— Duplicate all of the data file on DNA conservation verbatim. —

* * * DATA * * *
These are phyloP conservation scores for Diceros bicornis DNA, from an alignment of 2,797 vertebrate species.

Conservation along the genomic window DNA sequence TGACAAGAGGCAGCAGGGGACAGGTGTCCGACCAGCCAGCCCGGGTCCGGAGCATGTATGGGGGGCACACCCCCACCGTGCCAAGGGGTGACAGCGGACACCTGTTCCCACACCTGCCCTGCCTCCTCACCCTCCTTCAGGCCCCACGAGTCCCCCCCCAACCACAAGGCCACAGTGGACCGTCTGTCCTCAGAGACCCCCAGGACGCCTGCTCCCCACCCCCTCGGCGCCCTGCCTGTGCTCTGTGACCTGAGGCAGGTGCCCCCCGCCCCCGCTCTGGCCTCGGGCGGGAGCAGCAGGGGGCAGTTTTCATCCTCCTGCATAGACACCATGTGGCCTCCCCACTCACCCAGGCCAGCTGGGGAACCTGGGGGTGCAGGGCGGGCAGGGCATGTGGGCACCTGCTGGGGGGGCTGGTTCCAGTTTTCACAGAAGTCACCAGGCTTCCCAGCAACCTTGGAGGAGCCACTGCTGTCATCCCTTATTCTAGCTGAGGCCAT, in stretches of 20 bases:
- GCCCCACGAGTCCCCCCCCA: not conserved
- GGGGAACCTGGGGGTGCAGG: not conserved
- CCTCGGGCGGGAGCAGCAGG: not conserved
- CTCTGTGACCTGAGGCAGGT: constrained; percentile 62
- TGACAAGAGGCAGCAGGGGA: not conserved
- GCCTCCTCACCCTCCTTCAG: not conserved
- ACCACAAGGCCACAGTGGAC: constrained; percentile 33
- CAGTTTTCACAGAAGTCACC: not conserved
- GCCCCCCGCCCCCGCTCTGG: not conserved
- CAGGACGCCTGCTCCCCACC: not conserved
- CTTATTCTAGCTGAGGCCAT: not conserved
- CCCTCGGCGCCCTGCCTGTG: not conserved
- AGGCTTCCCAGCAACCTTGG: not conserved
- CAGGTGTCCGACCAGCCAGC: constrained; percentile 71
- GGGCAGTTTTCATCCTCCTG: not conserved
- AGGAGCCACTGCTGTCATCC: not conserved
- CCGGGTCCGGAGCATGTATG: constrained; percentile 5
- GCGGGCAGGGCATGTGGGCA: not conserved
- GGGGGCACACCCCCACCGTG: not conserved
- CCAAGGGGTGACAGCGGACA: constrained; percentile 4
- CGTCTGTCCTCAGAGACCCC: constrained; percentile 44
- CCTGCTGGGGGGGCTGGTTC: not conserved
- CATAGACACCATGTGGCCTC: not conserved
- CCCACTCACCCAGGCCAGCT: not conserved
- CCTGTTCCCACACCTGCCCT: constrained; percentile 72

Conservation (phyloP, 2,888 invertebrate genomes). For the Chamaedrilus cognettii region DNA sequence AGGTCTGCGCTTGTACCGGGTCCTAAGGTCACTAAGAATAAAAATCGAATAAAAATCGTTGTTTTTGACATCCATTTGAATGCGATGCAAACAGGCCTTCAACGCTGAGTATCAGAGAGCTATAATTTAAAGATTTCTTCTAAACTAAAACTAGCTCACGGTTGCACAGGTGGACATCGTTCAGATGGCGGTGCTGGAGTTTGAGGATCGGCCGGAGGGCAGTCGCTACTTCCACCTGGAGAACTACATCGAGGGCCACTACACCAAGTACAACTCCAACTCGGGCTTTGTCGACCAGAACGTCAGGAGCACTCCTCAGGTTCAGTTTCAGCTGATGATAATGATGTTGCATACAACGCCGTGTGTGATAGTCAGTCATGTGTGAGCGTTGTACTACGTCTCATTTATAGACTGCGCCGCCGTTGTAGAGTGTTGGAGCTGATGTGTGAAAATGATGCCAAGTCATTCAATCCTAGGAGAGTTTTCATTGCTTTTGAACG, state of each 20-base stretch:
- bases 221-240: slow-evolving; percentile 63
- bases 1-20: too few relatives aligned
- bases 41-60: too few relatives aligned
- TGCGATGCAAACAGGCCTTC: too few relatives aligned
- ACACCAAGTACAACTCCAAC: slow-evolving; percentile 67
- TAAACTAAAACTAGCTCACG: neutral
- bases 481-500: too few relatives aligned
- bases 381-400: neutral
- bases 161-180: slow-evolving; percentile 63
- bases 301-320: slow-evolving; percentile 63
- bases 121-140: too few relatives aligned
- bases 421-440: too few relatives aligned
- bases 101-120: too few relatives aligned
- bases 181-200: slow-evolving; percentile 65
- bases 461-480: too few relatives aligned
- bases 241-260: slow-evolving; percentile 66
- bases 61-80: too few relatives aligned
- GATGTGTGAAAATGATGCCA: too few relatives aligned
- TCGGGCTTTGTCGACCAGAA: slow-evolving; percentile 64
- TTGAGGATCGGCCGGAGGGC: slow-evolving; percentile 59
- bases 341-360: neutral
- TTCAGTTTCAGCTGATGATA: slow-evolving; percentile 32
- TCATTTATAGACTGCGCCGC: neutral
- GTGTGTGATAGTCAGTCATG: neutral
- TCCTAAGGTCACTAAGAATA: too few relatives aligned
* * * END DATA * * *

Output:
These are phyloP conservation scores for Diceros bicornis DNA, from an alignment of 2,797 vertebrate species.

Conservation along the genomic window DNA sequence TGACAAGAGGCAGCAGGGGACAGGTGTCCGACCAGCCAGCCCGGGTCCGGAGCATGTATGGGGGGCACACCCCCACCGTGCCAAGGGGTGACAGCGGACACCTGTTCCCACACCTGCCCTGCCTCCTCACCCTCCTTCAGGCCCCACGAGTCCCCCCCCAACCACAAGGCCACAGTGGACCGTCTGTCCTCAGAGACCCCCAGGACGCCTGCTCCCCACCCCCTCGGCGCCCTGCCTGTGCTCTGTGACCTGAGGCAGGTGCCCCCCGCCCCCGCTCTGGCCTCGGGCGGGAGCAGCAGGGGGCAGTTTTCATCCTCCTGCATAGACACCATGTGGCCTCCCCACTCACCCAGGCCAGCTGGGGAACCTGGGGGTGCAGGGCGGGCAGGGCATGTGGGCACCTGCTGGGGGGGCTGGTTCCAGTTTTCACAGAAGTCACCAGGCTTCCCAGCAACCTTGGAGGAGCCACTGCTGTCATCCCTTATTCTAGCTGAGGCCAT, in stretches of 20 bases:
- GCCCCACGAGTCCCCCCCCA: not conserved
- GGGGAACCTGGGGGTGCAGG: not conserved
- CCTCGGGCGGGAGCAGCAGG: not conserved
- CTCTGTGACCTGAGGCAGGT: constrained; percentile 62
- TGACAAGAGGCAGCAGGGGA: not conserved
- GCCTCCTCACCCTCCTTCAG: not conserved
- ACCACAAGGCCACAGTGGAC: constrained; percentile 33
- CAGTTTTCACAGAAGTCACC: not conserved
- GCCCCCCGCCCCCGCTCTGG: not conserved
- CAGGACGCCTGCTCCCCACC: not conserved
- CTTATTCTAGCTGAGGCCAT: not conserved
- CCCTCGGCGCCCTGCCTGTG: not conserved
- AGGCTTCCCAGCAACCTTGG: not conserved
- CAGGTGTCCGACCAGCCAGC: constrained; percentile 71
- GGGCAGTTTTCATCCTCCTG: not conserved
- AGGAGCCACTGCTGTCATCC: not conserved
- CCGGGTCCGGAGCATGTATG: constrained; percentile 5
- GCGGGCAGGGCATGTGGGCA: not conserved
- GGGGGCACACCCCCACCGTG: not conserved
- CCAAGGGGTGACAGCGGACA: constrained; percentile 4
- CGTCTGTCCTCAGAGACCCC: constrained; percentile 44
- CCTGCTGGGGGGGCTGGTTC: not conserved
- CATAGACACCATGTGGCCTC: not conserved
- CCCACTCACCCAGGCCAGCT: not conserved
- CCTGTTCCCACACCTGCCCT: constrained; percentile 72

Conservation (phyloP, 2,888 invertebrate genomes). For the Chamaedrilus cognettii region DNA sequence AGGTCTGCGCTTGTACCGGGTCCTAAGGTCACTAAGAATAAAAATCGAATAAAAATCGTTGTTTTTGACATCCATTTGAATGCGATGCAAACAGGCCTTCAACGCTGAGTATCAGAGAGCTATAATTTAAAGATTTCTTCTAAACTAAAACTAGCTCACGGTTGCACAGGTGGACATCGTTCAGATGGCGGTGCTGGAGTTTGAGGATCGGCCGGAGGGCAGTCGCTACTTCCACCTGGAGAACTACATCGAGGGCCACTACACCAAGTACAACTCCAACTCGGGCTTTGTCGACCAGAACGTCAGGAGCACTCCTCAGGTTCAGTTTCAGCTGATGATAATGATGTTGCATACAACGCCGTGTGTGATAGTCAGTCATGTGTGAGCGTTGTACTACGTCTCATTTATAGACTGCGCCGCCGTTGTAGAGTGTTGGAGCTGATGTGTGAAAATGATGCCAAGTCATTCAATCCTAGGAGAGTTTTCATTGCTTTTGAACG, state of each 20-base stretch:
- bases 221-240: slow-evolving; percentile 63
- bases 1-20: too few relatives aligned
- bases 41-60: too few relatives aligned
- TGCGATGCAAACAGGCCTTC: too few relatives aligned
- ACACCAAGTACAACTCCAAC: slow-evolving; percentile 67
- TAAACTAAAACTAGCTCACG: neutral
- bases 481-500: too few relatives aligned
- bases 381-400: neutral
- bases 161-180: slow-evolving; percentile 63
- bases 301-320: slow-evolving; percentile 63
- bases 121-140: too few relatives aligned
- bases 421-440: too few relatives aligned
- bases 101-120: too few relatives aligned
- bases 181-200: slow-evolving; percentile 65
- bases 461-480: too few relatives aligned
- bases 241-260: slow-evolving; percentile 66
- bases 61-80: too few relatives aligned
- GATGTGTGAAAATGATGCCA: too few relatives aligned
- TCGGGCTTTGTCGACCAGAA: slow-evolving; percentile 64
- TTGAGGATCGGCCGGAGGGC: slow-evolving; percentile 59
- bases 341-360: neutral
- TTCAGTTTCAGCTGATGATA: slow-evolving; percentile 32
- TCATTTATAGACTGCGCCGC: neutral
- GTGTGTGATAGTCAGTCATG: neutral
- TCCTAAGGTCACTAAGAATA: too few relatives aligned